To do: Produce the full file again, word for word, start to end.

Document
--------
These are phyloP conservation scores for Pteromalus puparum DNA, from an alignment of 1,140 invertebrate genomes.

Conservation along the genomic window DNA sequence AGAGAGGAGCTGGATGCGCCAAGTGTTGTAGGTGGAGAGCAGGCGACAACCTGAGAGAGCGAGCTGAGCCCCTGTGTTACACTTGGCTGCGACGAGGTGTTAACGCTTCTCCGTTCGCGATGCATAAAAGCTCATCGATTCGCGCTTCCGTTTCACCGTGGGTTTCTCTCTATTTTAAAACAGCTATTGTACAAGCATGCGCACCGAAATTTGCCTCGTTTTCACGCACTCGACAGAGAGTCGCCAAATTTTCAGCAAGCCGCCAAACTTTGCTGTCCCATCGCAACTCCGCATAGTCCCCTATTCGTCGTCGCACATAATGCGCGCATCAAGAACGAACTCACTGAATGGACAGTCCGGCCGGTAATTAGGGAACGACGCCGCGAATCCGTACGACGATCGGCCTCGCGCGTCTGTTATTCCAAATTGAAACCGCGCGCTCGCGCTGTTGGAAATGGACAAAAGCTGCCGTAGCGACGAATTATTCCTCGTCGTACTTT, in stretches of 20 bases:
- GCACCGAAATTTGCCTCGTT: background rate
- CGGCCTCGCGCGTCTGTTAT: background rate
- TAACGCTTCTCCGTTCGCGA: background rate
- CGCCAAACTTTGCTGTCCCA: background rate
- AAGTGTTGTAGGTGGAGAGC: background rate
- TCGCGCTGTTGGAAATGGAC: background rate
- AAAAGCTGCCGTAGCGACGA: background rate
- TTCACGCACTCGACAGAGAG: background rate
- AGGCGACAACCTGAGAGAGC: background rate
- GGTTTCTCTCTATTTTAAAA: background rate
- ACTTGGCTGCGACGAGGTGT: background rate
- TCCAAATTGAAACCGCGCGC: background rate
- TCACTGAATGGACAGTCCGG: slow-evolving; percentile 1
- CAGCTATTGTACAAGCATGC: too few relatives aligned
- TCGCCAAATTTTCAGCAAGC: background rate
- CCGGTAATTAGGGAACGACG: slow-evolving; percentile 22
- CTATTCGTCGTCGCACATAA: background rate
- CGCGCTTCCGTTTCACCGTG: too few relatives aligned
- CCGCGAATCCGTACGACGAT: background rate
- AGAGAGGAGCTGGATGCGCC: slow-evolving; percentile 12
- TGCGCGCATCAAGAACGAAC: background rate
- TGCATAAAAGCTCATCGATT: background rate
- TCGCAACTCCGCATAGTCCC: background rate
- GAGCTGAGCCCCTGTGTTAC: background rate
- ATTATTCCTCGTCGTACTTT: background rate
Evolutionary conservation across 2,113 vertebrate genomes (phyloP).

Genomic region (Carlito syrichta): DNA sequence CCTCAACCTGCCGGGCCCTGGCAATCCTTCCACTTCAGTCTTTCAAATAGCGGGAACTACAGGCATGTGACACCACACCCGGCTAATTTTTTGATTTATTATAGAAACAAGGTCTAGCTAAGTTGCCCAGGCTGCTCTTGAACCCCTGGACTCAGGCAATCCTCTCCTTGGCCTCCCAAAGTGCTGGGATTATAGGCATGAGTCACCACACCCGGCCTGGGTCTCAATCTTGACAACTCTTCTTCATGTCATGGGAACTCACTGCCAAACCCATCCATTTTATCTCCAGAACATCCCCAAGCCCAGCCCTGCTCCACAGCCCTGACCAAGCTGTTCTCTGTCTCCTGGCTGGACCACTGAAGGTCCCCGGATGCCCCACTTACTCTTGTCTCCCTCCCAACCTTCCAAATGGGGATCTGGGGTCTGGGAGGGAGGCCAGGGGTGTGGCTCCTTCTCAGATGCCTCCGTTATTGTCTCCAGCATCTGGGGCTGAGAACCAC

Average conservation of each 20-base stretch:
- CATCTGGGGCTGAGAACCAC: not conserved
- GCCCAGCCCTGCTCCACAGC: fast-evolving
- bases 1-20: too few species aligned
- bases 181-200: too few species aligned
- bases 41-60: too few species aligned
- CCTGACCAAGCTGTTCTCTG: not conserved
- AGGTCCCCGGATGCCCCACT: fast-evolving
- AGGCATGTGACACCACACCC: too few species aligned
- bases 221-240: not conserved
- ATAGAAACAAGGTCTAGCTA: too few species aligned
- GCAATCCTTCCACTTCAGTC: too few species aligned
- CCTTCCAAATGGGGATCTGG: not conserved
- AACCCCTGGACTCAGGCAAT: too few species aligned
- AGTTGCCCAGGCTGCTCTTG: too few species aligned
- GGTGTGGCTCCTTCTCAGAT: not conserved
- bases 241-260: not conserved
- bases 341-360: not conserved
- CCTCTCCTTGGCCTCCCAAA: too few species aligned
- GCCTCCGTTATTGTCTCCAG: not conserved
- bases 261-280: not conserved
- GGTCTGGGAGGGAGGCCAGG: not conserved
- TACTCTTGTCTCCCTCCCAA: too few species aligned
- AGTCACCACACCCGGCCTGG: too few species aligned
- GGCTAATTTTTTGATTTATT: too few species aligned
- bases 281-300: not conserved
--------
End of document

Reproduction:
These are phyloP conservation scores for Pteromalus puparum DNA, from an alignment of 1,140 invertebrate genomes.

Conservation along the genomic window DNA sequence AGAGAGGAGCTGGATGCGCCAAGTGTTGTAGGTGGAGAGCAGGCGACAACCTGAGAGAGCGAGCTGAGCCCCTGTGTTACACTTGGCTGCGACGAGGTGTTAACGCTTCTCCGTTCGCGATGCATAAAAGCTCATCGATTCGCGCTTCCGTTTCACCGTGGGTTTCTCTCTATTTTAAAACAGCTATTGTACAAGCATGCGCACCGAAATTTGCCTCGTTTTCACGCACTCGACAGAGAGTCGCCAAATTTTCAGCAAGCCGCCAAACTTTGCTGTCCCATCGCAACTCCGCATAGTCCCCTATTCGTCGTCGCACATAATGCGCGCATCAAGAACGAACTCACTGAATGGACAGTCCGGCCGGTAATTAGGGAACGACGCCGCGAATCCGTACGACGATCGGCCTCGCGCGTCTGTTATTCCAAATTGAAACCGCGCGCTCGCGCTGTTGGAAATGGACAAAAGCTGCCGTAGCGACGAATTATTCCTCGTCGTACTTT, in stretches of 20 bases:
- GCACCGAAATTTGCCTCGTT: background rate
- CGGCCTCGCGCGTCTGTTAT: background rate
- TAACGCTTCTCCGTTCGCGA: background rate
- CGCCAAACTTTGCTGTCCCA: background rate
- AAGTGTTGTAGGTGGAGAGC: background rate
- TCGCGCTGTTGGAAATGGAC: background rate
- AAAAGCTGCCGTAGCGACGA: background rate
- TTCACGCACTCGACAGAGAG: background rate
- AGGCGACAACCTGAGAGAGC: background rate
- GGTTTCTCTCTATTTTAAAA: background rate
- ACTTGGCTGCGACGAGGTGT: background rate
- TCCAAATTGAAACCGCGCGC: background rate
- TCACTGAATGGACAGTCCGG: slow-evolving; percentile 1
- CAGCTATTGTACAAGCATGC: too few relatives aligned
- TCGCCAAATTTTCAGCAAGC: background rate
- CCGGTAATTAGGGAACGACG: slow-evolving; percentile 22
- CTATTCGTCGTCGCACATAA: background rate
- CGCGCTTCCGTTTCACCGTG: too few relatives aligned
- CCGCGAATCCGTACGACGAT: background rate
- AGAGAGGAGCTGGATGCGCC: slow-evolving; percentile 12
- TGCGCGCATCAAGAACGAAC: background rate
- TGCATAAAAGCTCATCGATT: background rate
- TCGCAACTCCGCATAGTCCC: background rate
- GAGCTGAGCCCCTGTGTTAC: background rate
- ATTATTCCTCGTCGTACTTT: background rate
Evolutionary conservation across 2,113 vertebrate genomes (phyloP).

Genomic region (Carlito syrichta): DNA sequence CCTCAACCTGCCGGGCCCTGGCAATCCTTCCACTTCAGTCTTTCAAATAGCGGGAACTACAGGCATGTGACACCACACCCGGCTAATTTTTTGATTTATTATAGAAACAAGGTCTAGCTAAGTTGCCCAGGCTGCTCTTGAACCCCTGGACTCAGGCAATCCTCTCCTTGGCCTCCCAAAGTGCTGGGATTATAGGCATGAGTCACCACACCCGGCCTGGGTCTCAATCTTGACAACTCTTCTTCATGTCATGGGAACTCACTGCCAAACCCATCCATTTTATCTCCAGAACATCCCCAAGCCCAGCCCTGCTCCACAGCCCTGACCAAGCTGTTCTCTGTCTCCTGGCTGGACCACTGAAGGTCCCCGGATGCCCCACTTACTCTTGTCTCCCTCCCAACCTTCCAAATGGGGATCTGGGGTCTGGGAGGGAGGCCAGGGGTGTGGCTCCTTCTCAGATGCCTCCGTTATTGTCTCCAGCATCTGGGGCTGAGAACCAC

Average conservation of each 20-base stretch:
- CATCTGGGGCTGAGAACCAC: not conserved
- GCCCAGCCCTGCTCCACAGC: fast-evolving
- bases 1-20: too few species aligned
- bases 181-200: too few species aligned
- bases 41-60: too few species aligned
- CCTGACCAAGCTGTTCTCTG: not conserved
- AGGTCCCCGGATGCCCCACT: fast-evolving
- AGGCATGTGACACCACACCC: too few species aligned
- bases 221-240: not conserved
- ATAGAAACAAGGTCTAGCTA: too few species aligned
- GCAATCCTTCCACTTCAGTC: too few species aligned
- CCTTCCAAATGGGGATCTGG: not conserved
- AACCCCTGGACTCAGGCAAT: too few species aligned
- AGTTGCCCAGGCTGCTCTTG: too few species aligned
- GGTGTGGCTCCTTCTCAGAT: not conserved
- bases 241-260: not conserved
- bases 341-360: not conserved
- CCTCTCCTTGGCCTCCCAAA: too few species aligned
- GCCTCCGTTATTGTCTCCAG: not conserved
- bases 261-280: not conserved
- GGTCTGGGAGGGAGGCCAGG: not conserved
- TACTCTTGTCTCCCTCCCAA: too few species aligned
- AGTCACCACACCCGGCCTGG: too few species aligned
- GGCTAATTTTTTGATTTATT: too few species aligned
- bases 281-300: not conserved